Kehs, who also serves as chairman of the county Criminal Justice Advisory Board, said under the program, all defendants who are arrested and processed at one of the county’s central booking centers, eligible by law for pretrial release, will be considered for release.
While court officials will preserve a monetary bail system in the county, pretrial release adjudications will coincide with the least restrictive conditions that insure appearances at subsequent court proceedings and simultaneously protect public safety, officials said.
DelRicci stressed when individuals are arrested “they are merely accused, they are not convicted.”
“They do not lose their rights as free citizens of our Commonwealth or of the United States. The law provides for consideration of bail,” DelRicci said.
Those bail decisions can include: the denial of bail, usually reserved for the most serious of offenses or most serious flight risks; the imposition of cash bail; the imposition of conditions; or release on one’s own recognizance.
“We know that pretrial incarceration can have adverse effects on the life of the accused and on society in general. People lose their jobs while they’re incarcerated, their homes, their possessions and sometimes their families and the burden on our community and the cost of incarceration and ancillary effects of pretrial incarceration are numerous,” DelRicci said.
“The consequences of pretrial detention on the defendant, their family, and their job is often severe," #MontcoPa Commissioner Dr. Valerie Arkoosh#Court officials establish Pretrial Services Unit, say it is a significant component of the criminal justice bail reform movement.— Carl Hessler Jr. (@MontcoCourtNews) July 31, 2020
Bail, DelRicci explained, is established to insure that the accused appears at future proceedings and in a way that protects the public.
“It is not to be used to supervise or to punish, because that person is only accused at that point in time, or it should not be used as leverage to obtain a conviction or a guilty plea or to send some sort of societal message,” DelRicci said.
“Bail must be consistent with the criminal rules and with the laws that apply to the setting of bail. It should also be consistent across the jurisdiction. There is no rational reason that two similar individuals, charged with similar offenses, should have different bails set depending on what part of the county they reside in or what judge they appear before,” DelRicci added.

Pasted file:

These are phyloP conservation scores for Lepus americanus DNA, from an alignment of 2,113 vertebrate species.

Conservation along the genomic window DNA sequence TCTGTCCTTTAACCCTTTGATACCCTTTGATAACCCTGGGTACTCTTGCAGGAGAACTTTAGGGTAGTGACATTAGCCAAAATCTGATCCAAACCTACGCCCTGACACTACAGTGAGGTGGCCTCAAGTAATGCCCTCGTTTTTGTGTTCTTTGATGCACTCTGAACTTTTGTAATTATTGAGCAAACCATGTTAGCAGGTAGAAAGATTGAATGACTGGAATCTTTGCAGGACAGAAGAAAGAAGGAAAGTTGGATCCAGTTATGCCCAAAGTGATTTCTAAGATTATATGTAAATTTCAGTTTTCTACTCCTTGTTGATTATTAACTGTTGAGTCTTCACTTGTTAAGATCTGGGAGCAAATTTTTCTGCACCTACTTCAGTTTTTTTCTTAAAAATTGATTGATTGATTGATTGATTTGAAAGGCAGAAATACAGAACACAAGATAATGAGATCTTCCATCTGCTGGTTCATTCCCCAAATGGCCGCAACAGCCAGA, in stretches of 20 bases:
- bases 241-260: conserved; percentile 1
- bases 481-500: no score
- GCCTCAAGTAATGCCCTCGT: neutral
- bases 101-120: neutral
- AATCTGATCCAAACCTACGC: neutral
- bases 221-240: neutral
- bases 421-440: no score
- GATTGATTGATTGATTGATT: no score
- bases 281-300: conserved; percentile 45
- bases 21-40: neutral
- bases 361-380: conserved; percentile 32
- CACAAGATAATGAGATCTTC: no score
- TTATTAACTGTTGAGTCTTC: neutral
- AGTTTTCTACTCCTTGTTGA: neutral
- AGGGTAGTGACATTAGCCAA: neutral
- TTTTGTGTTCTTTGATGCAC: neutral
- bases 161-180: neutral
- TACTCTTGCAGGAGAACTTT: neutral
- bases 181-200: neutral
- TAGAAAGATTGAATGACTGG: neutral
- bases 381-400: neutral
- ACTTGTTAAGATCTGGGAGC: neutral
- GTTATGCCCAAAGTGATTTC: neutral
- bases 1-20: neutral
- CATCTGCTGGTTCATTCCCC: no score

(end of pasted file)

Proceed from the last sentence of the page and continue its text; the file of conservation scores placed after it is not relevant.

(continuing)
“Bail considerations also should not adversely affect those with lesser incomes, people of color, people with mental health problems, addictions or other illnesses,” DelRicci continued. “Most importantly, it should be applied in a way that is the least restrictive way to meet the goals of ensuring that the defendant appears at trial and safeguarding the public.”
DelRicci said traditionally, bail decisions were made quickly on the basis of incomplete information and a reaction to the accusations against a defendant.
“The program that we are presenting will change that in a fair and safe way,” DelRicci maintained.
PRETRIAL INTERVIEWS AND RISK ASSESSMENT
Under the program, Kehs said, pretrial services interviews will become part of the booking process, during which information will be gathered about a defendant’s background, employment status, home ownership and health.
“Information will be entered into a case management system and then pretrial release decisions will be made and they will coincide with what is known as ‘the least restrictive conditions’ that ensure the two keys identified in our mission statement, appearance at a subsequent court hearing and the protection of public safety,” Kehs said.
“It is our goal to have this program operational as quickly as possible,” said #MontcoPa President Judge Thomas M. DelRicci.#Court officials establish Pretrial Services Unit, a significant component of the criminal justice bail reform movement. pic.twitter.com/EAQEHGj463— Carl Hessler Jr. (@MontcoCourtNews) July 31, 2020
One of the hallmarks of an effective pretrial services program, DelRicci said, is the development of a locally validated pretrial risk assessment tool to gauge a defendant’s likelihood of failing to appear or reoffending. Officials intend to have the risk assessment tool independently evaluated, possibly by a university, to make certain that there is no inherent bias in the tools the county intends to use for the risk assessment.